Long-lost Caravaggio painting to have NYC showing  

Michelangelo Merisi, known as Caravaggio (1571-1610), ‘Judith and Holofernes,’ circa 1607. Toulouse by Maison de Ventes Marc Labarbe image

NEW YORK – Judith and Holofernes (1571-1610), the long-lost painting by Caravaggio, will be heading to Adam Williams Fine Art in New York for its only U.S. and North American exhibition May 10-17. The free and open exhibition will give the public a chance to view the masterpiece that was discovered five years ago in an attic in Toulouse, France, where it had lain forgotten for over 100 years.

The painting will be auctioned on June 27 Toulouse by Maison de Ventes Marc Labarbe in collaboration with the art appraisal firm Cabinet Turquin. It is estimated at up to €150 million ($170 million) which reflects the rarity of works by the artist, the exceptional state of conservation of the painting and the fact that it is a unique masterpiece.

The painting has been exhibited in London’s Colnaghi Gallery and will also be exhibited in Paris and Toulouse before the auction.

The authenticity of the rediscovered work, which is in exceptional condition for a painting dating from 1607, is well documented. Furthermore, many experts of the work of the Lombardi master have supported the attribution to Caravaggio. It has also been confirmed by a number of scientific analyses and supported by the results of a recent light cleaning of the old varnish. Scientific analyses reveal a total concordance of our painting with the works of Caravaggio dating from 1600-1607 in both the preparation and the stages of execution.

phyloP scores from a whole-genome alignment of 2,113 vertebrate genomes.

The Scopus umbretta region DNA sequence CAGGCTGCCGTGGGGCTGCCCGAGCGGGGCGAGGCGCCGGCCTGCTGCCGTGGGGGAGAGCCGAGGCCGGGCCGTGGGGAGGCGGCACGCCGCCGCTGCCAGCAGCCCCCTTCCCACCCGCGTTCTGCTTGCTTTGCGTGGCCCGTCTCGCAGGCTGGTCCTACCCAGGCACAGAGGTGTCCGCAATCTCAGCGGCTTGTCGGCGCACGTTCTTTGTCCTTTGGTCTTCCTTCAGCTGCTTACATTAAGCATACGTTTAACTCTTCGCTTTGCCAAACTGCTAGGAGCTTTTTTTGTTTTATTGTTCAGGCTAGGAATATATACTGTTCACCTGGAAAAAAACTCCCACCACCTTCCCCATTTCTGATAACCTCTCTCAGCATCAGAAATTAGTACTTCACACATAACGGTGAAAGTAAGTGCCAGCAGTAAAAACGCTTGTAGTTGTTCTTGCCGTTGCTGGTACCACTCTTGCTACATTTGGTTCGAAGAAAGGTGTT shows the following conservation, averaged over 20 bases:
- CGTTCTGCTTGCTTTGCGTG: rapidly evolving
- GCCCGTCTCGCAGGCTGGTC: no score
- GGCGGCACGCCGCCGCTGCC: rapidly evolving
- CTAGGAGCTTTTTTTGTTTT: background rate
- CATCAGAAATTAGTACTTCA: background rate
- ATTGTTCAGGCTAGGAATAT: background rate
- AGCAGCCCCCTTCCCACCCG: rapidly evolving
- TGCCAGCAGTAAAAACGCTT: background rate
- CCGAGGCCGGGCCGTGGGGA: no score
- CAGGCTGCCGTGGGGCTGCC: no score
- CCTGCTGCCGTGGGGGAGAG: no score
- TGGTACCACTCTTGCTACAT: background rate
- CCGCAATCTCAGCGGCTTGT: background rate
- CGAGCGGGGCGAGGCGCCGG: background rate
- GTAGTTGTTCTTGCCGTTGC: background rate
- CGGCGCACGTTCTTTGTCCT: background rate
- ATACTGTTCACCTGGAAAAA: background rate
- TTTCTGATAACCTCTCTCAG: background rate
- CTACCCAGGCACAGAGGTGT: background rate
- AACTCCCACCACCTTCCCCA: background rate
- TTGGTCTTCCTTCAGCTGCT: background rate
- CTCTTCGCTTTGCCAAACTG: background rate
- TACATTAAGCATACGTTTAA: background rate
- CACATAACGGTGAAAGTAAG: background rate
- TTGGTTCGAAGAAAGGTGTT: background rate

In 2014, Marc Labarbe, a Toulouse-based auctioneer known for having discovered a Chinese imperial scroll in 2011 that sold for €22 million, the highest price ever fetched at auction for an Imperial Chinese painting, received a call from one of his clients in Toulouse. While clearing out the attic, the client had discovered a painting belonging to his family. Labarbe quickly recognized it as an important 17th century Italian work. He called on the art appraiser Eric Turquin, a renowned expert in Old Master paintings, who, together with his team, researched the painting for two years in the greatest secrecy.

All the experts recognized it as a major work and while the research continued, the French Ministry of Culture classified it as a National Treasure, which prevented it from being taken out of the country for a period of 30 months. The deadline expired Dec. 24, making it possible for the painting to circulate freely. The canvas has now been lightly cleaned and will be auctioned on June 27.

The family that owns it has lived in Toulouse for decades and descends from a Napoleonic officer who participated in the Spanish campaign from 1808 to 1814. Forty years ago, the heirs sold another famous painting that dated from the Spanish Golden Age. A few years before the discovery of the present painting, thieves stripped this same attic of a number of small objects while the Caravaggio painting luckily remained unnoticed.

The painting’s remarkable state of preservation, exceptional for a 400-year-old work, is an indication that it has probably passed through few hands since it was remounted around 1800.

The painting will be on view at Adam Williams Fine Art, 24 E. 80th St., May 10-17, 10 a.m.-5 p.m. Eastern time.